01 March 2022:

  • Asset freezes on Belarusian Chief of the General Staff and other senior members of Belarusian armed forces.
  • Asset freeze against Russian Direct Investment Fund and its CEO                
  • Shipping sanctions, including preventing certain Russian ships from UK waters
  • Restrictions on providing financial services to the Russian Central Bank

24 February 2022: Asset freezes on certain Russian banks, defence companies, and oligarchs. Export controls to restrict UK shipments to Russia and Aeroflot banned from flying in UK airspace.

26 February 2022: Various Russian banks frozen out of the international financial system via SWIFT

09 March 2022:

  • Import ban on Russian oil which will be phased out over the duration of 2022
  • Aircraft ban from flying over or landing in the UK
  • Export ban of aviation or space-related items and technology to Russia
  • SWIFT ban extended to Belarus.

10 March 2022: Asset freezes and travel ban on Roman Abramovich (owner of Chelsea Football Club) and. 6 other Russian individuals.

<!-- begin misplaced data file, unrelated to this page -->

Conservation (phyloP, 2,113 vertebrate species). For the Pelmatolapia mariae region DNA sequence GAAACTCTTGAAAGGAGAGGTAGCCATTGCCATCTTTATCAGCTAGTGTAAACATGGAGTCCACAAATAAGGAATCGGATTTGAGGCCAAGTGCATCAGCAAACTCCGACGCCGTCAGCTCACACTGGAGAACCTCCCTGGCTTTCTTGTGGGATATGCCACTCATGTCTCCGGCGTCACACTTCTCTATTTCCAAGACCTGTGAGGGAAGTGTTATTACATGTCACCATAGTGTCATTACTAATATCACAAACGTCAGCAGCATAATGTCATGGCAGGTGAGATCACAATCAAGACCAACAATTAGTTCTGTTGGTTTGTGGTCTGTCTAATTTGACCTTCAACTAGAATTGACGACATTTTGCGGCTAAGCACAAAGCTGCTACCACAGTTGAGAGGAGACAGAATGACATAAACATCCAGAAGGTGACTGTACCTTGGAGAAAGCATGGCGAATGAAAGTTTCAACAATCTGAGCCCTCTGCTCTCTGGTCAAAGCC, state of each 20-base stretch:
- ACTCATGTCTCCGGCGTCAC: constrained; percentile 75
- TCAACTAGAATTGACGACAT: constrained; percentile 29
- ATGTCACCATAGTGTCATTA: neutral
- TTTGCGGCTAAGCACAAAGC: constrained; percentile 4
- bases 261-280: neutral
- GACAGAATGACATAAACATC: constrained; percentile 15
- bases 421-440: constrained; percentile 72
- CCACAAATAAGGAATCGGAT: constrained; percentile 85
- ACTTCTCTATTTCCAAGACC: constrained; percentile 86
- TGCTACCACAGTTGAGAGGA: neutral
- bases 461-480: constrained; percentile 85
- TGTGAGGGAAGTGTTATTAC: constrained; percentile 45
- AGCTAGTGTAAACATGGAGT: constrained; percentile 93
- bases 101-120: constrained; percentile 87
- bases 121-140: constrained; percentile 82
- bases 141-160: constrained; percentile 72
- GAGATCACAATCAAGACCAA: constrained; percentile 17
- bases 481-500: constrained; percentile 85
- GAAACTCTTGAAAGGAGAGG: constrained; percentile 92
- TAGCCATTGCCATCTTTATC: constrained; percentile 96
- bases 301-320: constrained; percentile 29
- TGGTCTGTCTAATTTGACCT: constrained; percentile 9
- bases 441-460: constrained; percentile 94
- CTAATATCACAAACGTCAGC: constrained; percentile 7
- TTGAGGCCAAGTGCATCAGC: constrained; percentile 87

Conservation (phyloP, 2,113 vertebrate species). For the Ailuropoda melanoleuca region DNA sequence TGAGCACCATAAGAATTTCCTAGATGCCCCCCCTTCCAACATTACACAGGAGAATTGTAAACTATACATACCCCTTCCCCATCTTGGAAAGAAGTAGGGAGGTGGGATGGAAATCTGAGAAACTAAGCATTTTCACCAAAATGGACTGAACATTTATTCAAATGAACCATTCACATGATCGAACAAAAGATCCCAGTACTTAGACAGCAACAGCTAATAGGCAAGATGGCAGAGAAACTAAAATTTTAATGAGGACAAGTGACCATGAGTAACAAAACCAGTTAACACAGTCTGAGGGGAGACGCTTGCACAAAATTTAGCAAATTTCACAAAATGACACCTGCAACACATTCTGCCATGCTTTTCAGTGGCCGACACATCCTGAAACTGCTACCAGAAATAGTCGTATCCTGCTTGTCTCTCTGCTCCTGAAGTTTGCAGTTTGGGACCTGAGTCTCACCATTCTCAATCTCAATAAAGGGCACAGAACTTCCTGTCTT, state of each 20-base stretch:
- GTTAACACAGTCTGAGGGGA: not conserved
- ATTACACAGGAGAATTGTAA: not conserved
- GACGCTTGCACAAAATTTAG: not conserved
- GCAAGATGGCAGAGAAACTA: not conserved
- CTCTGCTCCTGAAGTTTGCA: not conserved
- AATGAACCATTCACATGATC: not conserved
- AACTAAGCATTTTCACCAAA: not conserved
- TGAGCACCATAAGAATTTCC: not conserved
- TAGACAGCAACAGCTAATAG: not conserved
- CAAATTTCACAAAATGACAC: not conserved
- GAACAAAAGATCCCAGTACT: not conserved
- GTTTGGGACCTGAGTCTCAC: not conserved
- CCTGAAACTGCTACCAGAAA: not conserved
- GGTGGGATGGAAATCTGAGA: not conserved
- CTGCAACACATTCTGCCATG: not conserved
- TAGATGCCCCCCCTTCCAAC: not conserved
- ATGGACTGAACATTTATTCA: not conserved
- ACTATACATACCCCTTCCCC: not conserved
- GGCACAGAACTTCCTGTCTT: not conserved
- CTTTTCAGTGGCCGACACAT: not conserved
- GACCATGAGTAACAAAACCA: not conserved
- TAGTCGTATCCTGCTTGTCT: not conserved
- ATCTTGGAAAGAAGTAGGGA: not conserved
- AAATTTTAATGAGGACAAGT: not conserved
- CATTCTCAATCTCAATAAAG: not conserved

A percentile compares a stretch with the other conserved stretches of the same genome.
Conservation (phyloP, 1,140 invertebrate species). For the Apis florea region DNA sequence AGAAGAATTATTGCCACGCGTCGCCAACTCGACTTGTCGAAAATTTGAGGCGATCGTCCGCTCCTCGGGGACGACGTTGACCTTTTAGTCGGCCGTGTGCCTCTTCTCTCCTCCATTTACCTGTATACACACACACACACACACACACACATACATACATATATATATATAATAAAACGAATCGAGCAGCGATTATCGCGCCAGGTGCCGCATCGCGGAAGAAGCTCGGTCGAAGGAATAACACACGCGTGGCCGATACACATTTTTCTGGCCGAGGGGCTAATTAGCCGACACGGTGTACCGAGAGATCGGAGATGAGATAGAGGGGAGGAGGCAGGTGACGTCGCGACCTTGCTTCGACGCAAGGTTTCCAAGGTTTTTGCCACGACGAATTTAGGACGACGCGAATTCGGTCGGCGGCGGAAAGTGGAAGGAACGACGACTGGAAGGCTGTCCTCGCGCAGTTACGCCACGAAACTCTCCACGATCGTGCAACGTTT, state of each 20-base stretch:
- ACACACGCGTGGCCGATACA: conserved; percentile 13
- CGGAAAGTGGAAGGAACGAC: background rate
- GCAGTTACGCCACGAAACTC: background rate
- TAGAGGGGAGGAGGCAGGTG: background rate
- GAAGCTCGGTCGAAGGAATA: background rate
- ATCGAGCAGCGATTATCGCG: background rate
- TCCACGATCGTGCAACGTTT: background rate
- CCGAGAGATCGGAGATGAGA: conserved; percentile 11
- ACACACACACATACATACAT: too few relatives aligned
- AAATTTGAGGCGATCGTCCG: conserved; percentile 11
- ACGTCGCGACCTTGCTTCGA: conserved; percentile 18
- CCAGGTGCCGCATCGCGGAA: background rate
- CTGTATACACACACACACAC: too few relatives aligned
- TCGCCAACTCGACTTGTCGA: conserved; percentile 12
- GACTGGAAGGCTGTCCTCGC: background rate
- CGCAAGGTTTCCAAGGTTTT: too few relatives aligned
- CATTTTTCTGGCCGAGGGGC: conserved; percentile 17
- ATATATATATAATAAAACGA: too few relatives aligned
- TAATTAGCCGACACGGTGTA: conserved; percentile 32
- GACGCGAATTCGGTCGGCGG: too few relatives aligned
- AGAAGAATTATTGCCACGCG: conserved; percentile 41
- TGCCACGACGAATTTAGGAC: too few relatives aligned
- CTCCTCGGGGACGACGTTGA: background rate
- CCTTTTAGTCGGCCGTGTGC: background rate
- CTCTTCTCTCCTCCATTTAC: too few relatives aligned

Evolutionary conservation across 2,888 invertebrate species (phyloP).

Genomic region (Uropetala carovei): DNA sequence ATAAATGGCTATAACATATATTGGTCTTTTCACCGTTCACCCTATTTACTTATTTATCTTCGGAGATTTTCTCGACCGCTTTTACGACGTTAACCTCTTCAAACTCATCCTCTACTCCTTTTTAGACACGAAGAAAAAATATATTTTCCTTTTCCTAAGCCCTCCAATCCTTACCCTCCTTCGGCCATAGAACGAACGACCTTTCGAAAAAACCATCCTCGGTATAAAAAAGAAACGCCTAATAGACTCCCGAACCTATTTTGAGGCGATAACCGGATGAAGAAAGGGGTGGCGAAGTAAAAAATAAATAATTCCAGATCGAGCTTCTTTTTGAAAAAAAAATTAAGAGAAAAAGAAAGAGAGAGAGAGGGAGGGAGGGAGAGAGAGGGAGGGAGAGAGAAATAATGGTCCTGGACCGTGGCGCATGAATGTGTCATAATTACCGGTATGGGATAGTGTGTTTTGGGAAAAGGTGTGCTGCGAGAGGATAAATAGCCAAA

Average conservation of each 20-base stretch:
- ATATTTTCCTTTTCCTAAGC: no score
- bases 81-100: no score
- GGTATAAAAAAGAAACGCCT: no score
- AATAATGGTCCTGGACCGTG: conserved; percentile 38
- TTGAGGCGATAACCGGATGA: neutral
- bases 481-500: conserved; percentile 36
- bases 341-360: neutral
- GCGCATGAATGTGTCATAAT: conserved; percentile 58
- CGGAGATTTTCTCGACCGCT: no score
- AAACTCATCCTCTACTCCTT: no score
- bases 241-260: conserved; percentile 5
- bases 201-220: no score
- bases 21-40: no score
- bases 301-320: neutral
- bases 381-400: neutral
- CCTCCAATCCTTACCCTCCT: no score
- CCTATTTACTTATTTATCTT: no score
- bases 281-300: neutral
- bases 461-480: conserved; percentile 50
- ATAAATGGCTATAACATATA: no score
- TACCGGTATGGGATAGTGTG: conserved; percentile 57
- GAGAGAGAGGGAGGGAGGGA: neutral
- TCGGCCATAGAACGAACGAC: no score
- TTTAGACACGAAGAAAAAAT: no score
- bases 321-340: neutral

11 March 2022: Asset freezes and travel ban of 386 members of the Russian Duma, who voted in favour of the invasion of Ukraine.

14 March 2022: New Economic Crime (Transparency and Enforcement) Act passed which introduces further sanctions powers.

15 March 2022:

  • Export ban of high-end luxury goods and new import tariffs on hundreds of key products (such as Russian vodka) that represent a 35-percentage point hike on current rates
  • Cessation of all government-backed export finance to Russia and Belarus, including prohibiting loans and guarantees

16 March 2022: Launch of Russian Elites, Proxies, and Oligarchs (REPO) multilateral task force, to demonstrate the international support for Ukraine and enforce sanctions.

17 March 2022: Suspension of exchange on tax information with Russia and Belarus, including Exchange of Information on Request, Common Reporting Standard or Country-by-country Reporting.

24 March 2022:

  • Asset freezes of additional Russian banks, Russian defence, and other strategic industries.
  • Asset freezes of additional Belarus businesses and strategic industries.